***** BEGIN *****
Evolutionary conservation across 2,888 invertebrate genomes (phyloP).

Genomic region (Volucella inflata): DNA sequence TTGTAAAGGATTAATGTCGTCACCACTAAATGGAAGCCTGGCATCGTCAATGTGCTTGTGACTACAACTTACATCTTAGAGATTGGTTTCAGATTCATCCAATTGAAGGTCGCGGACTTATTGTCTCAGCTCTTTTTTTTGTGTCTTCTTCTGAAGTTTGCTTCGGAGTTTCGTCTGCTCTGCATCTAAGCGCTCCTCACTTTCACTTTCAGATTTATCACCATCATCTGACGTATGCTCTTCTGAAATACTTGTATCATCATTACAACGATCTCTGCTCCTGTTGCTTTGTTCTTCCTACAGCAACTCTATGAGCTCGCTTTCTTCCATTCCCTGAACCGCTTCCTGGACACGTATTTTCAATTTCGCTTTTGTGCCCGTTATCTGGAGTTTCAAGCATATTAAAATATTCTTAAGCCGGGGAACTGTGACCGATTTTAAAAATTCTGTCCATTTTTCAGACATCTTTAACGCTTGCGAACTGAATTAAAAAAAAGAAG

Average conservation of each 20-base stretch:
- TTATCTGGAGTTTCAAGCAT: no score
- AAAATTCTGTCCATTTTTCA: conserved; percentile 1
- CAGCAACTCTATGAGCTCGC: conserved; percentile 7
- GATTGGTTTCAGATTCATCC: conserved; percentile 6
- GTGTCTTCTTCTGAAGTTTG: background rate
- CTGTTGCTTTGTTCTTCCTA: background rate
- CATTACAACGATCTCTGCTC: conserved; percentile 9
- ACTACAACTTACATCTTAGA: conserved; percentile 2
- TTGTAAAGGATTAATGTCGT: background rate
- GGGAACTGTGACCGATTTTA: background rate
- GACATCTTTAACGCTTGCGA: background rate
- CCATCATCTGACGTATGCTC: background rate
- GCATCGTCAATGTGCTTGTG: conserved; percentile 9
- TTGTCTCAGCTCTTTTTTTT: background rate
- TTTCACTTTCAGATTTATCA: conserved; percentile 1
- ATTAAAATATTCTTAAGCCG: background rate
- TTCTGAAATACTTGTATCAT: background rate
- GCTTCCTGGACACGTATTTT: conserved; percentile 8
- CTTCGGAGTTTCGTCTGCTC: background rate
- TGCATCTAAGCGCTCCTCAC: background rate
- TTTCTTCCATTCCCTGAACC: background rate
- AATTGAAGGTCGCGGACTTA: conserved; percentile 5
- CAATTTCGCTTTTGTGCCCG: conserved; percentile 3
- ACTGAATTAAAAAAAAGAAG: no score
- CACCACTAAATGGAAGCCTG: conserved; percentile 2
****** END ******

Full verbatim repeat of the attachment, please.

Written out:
Evolutionary conservation across 2,888 invertebrate genomes (phyloP).

Genomic region (Volucella inflata): DNA sequence TTGTAAAGGATTAATGTCGTCACCACTAAATGGAAGCCTGGCATCGTCAATGTGCTTGTGACTACAACTTACATCTTAGAGATTGGTTTCAGATTCATCCAATTGAAGGTCGCGGACTTATTGTCTCAGCTCTTTTTTTTGTGTCTTCTTCTGAAGTTTGCTTCGGAGTTTCGTCTGCTCTGCATCTAAGCGCTCCTCACTTTCACTTTCAGATTTATCACCATCATCTGACGTATGCTCTTCTGAAATACTTGTATCATCATTACAACGATCTCTGCTCCTGTTGCTTTGTTCTTCCTACAGCAACTCTATGAGCTCGCTTTCTTCCATTCCCTGAACCGCTTCCTGGACACGTATTTTCAATTTCGCTTTTGTGCCCGTTATCTGGAGTTTCAAGCATATTAAAATATTCTTAAGCCGGGGAACTGTGACCGATTTTAAAAATTCTGTCCATTTTTCAGACATCTTTAACGCTTGCGAACTGAATTAAAAAAAAGAAG

Average conservation of each 20-base stretch:
- TTATCTGGAGTTTCAAGCAT: no score
- AAAATTCTGTCCATTTTTCA: conserved; percentile 1
- CAGCAACTCTATGAGCTCGC: conserved; percentile 7
- GATTGGTTTCAGATTCATCC: conserved; percentile 6
- GTGTCTTCTTCTGAAGTTTG: background rate
- CTGTTGCTTTGTTCTTCCTA: background rate
- CATTACAACGATCTCTGCTC: conserved; percentile 9
- ACTACAACTTACATCTTAGA: conserved; percentile 2
- TTGTAAAGGATTAATGTCGT: background rate
- GGGAACTGTGACCGATTTTA: background rate
- GACATCTTTAACGCTTGCGA: background rate
- CCATCATCTGACGTATGCTC: background rate
- GCATCGTCAATGTGCTTGTG: conserved; percentile 9
- TTGTCTCAGCTCTTTTTTTT: background rate
- TTTCACTTTCAGATTTATCA: conserved; percentile 1
- ATTAAAATATTCTTAAGCCG: background rate
- TTCTGAAATACTTGTATCAT: background rate
- GCTTCCTGGACACGTATTTT: conserved; percentile 8
- CTTCGGAGTTTCGTCTGCTC: background rate
- TGCATCTAAGCGCTCCTCAC: background rate
- TTTCTTCCATTCCCTGAACC: background rate
- AATTGAAGGTCGCGGACTTA: conserved; percentile 5
- CAATTTCGCTTTTGTGCCCG: conserved; percentile 3
- ACTGAATTAAAAAAAAGAAG: no score
- CACCACTAAATGGAAGCCTG: conserved; percentile 2